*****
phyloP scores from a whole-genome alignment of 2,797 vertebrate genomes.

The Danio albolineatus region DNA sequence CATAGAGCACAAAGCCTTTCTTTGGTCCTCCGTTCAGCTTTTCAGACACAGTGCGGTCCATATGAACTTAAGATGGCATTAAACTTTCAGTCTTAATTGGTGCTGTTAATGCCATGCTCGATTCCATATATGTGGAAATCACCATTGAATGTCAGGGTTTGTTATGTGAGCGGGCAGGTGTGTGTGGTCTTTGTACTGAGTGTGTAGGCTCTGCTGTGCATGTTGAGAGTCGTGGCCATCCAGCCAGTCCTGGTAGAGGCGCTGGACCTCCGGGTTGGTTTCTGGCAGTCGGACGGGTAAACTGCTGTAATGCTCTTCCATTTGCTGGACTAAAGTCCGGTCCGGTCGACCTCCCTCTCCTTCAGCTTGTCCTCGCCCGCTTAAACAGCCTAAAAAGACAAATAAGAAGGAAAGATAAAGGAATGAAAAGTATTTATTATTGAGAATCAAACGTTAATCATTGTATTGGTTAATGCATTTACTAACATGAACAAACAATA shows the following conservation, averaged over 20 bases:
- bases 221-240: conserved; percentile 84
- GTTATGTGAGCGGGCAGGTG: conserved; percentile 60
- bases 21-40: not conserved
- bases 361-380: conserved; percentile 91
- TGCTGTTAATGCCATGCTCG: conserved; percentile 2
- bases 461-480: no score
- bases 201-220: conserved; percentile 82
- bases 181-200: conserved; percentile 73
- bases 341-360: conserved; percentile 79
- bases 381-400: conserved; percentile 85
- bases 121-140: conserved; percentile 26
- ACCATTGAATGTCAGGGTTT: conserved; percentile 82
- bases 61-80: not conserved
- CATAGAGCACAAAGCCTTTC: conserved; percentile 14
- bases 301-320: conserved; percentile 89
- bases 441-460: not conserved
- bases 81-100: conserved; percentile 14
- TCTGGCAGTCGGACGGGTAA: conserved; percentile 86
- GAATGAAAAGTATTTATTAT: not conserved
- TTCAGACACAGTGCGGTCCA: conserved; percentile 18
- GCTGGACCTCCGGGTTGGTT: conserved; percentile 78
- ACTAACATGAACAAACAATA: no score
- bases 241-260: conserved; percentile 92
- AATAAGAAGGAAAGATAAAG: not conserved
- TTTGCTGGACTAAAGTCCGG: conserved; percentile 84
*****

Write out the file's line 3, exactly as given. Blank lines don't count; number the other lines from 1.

- bases 221-240: conserved; percentile 84